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Cricket Australia chairman retires, offers thoughts on sport

Cricket Australia (CA) chairman Jack Clarke has officially retired from his position, but not before he offered some thoughts on controversies that came up during his tenure, as well as where he sees the sport heading in the future.

Clarke has been in charge of CA since 2008, and thus has been one of the central figures in the sport for the past three years, representing the country on the International Cricket Council (ICC). Clarke used his time at the podium during CA's general meeting to give some thoughts on his time as chairman.

Responding to criticism of the outgoing chairman of selectors Andrew Hilditch and former national coach Tim Nielsen, Clarke defended both men, saying that fans unfairly dismissed their contributions to the sport.

"Andrew Hilditch, a fine servant of Australian cricket who has responded graciously to unfair media and public criticism, leaves center stage following a long period as a selector since 1996-97 and as chairman of the National Selection Panel since 2006," Clarke said at the meeting, according to ESPN. "During Andrew's time as a selector, Australian cricket achieved unparalleled success including three ICC World Cups, two ICC Champions Trophies and numerous Test series victories."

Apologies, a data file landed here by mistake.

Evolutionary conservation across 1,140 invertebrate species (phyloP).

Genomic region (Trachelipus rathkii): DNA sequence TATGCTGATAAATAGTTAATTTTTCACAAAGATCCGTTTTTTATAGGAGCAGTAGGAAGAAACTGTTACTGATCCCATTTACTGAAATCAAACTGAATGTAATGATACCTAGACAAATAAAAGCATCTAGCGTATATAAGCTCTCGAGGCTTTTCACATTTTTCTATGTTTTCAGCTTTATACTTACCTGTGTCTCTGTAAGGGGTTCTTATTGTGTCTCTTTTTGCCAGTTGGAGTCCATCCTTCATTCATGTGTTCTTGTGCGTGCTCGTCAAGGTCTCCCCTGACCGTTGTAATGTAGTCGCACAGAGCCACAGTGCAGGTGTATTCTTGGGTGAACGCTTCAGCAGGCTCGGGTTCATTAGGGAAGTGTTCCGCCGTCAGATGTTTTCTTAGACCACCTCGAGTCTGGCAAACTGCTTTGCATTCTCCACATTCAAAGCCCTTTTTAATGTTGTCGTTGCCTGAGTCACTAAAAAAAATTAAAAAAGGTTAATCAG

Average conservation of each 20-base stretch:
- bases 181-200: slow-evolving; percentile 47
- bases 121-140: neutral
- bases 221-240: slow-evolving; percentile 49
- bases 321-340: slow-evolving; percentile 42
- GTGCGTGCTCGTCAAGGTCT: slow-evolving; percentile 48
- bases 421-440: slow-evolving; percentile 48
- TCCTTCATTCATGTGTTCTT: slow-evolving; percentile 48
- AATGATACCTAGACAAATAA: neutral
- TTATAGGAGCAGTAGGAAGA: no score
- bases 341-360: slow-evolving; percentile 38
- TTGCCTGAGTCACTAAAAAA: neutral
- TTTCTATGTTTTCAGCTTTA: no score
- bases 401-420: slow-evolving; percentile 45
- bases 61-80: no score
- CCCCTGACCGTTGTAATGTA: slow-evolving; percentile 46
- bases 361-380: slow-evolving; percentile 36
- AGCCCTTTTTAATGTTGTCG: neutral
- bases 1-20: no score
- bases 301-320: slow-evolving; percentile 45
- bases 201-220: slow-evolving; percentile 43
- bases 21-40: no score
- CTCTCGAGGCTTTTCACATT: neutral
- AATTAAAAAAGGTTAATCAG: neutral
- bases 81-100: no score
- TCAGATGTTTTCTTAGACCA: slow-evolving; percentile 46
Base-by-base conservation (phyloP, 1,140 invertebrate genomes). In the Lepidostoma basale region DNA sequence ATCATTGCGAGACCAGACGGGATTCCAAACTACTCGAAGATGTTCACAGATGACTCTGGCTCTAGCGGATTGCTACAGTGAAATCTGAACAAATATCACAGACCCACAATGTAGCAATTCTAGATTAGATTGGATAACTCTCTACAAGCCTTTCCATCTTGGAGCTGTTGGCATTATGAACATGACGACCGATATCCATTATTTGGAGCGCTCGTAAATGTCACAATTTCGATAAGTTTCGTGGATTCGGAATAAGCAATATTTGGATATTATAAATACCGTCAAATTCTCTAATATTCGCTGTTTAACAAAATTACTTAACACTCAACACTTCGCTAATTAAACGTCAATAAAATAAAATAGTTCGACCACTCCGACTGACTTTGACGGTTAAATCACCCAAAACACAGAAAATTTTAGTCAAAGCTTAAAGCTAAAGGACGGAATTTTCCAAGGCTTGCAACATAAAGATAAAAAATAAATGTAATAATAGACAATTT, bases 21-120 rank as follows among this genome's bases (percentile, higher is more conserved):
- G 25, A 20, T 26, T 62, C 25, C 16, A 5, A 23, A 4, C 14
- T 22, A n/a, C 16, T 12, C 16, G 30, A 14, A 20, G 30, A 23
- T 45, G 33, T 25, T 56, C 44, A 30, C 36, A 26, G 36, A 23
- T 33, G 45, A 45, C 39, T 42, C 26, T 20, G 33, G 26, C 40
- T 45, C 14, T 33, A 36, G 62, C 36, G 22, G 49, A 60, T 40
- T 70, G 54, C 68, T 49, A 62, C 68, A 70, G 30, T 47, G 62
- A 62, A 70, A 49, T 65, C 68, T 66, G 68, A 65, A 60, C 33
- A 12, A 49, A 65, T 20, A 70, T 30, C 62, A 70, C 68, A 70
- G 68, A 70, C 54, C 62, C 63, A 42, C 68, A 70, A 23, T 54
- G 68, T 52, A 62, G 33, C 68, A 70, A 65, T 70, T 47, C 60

Clarke also said that Nielsen's accomplishments as coach were "overlooked," pointing to the top ranking as an ODI team under his tenure.

Of his time on the ICC, Clarke said that the sport must do more to tackle corruption going forward.

"The ICC has had a challenging year tackling corruption as a major issue and is also undertaking a governance review," he said. "Cricket's ambition to be a major world sport will be significantly influenced by the ICC succeeding with both these issues."

Australia will next face South Africa in two tests throughout November. You can catch these matches, and all the latest cricket matches, on Willow TV, which is free for two months when you send your first Xoom transfer to any bank in India, the U.K., South Africa, Australia or Canada.

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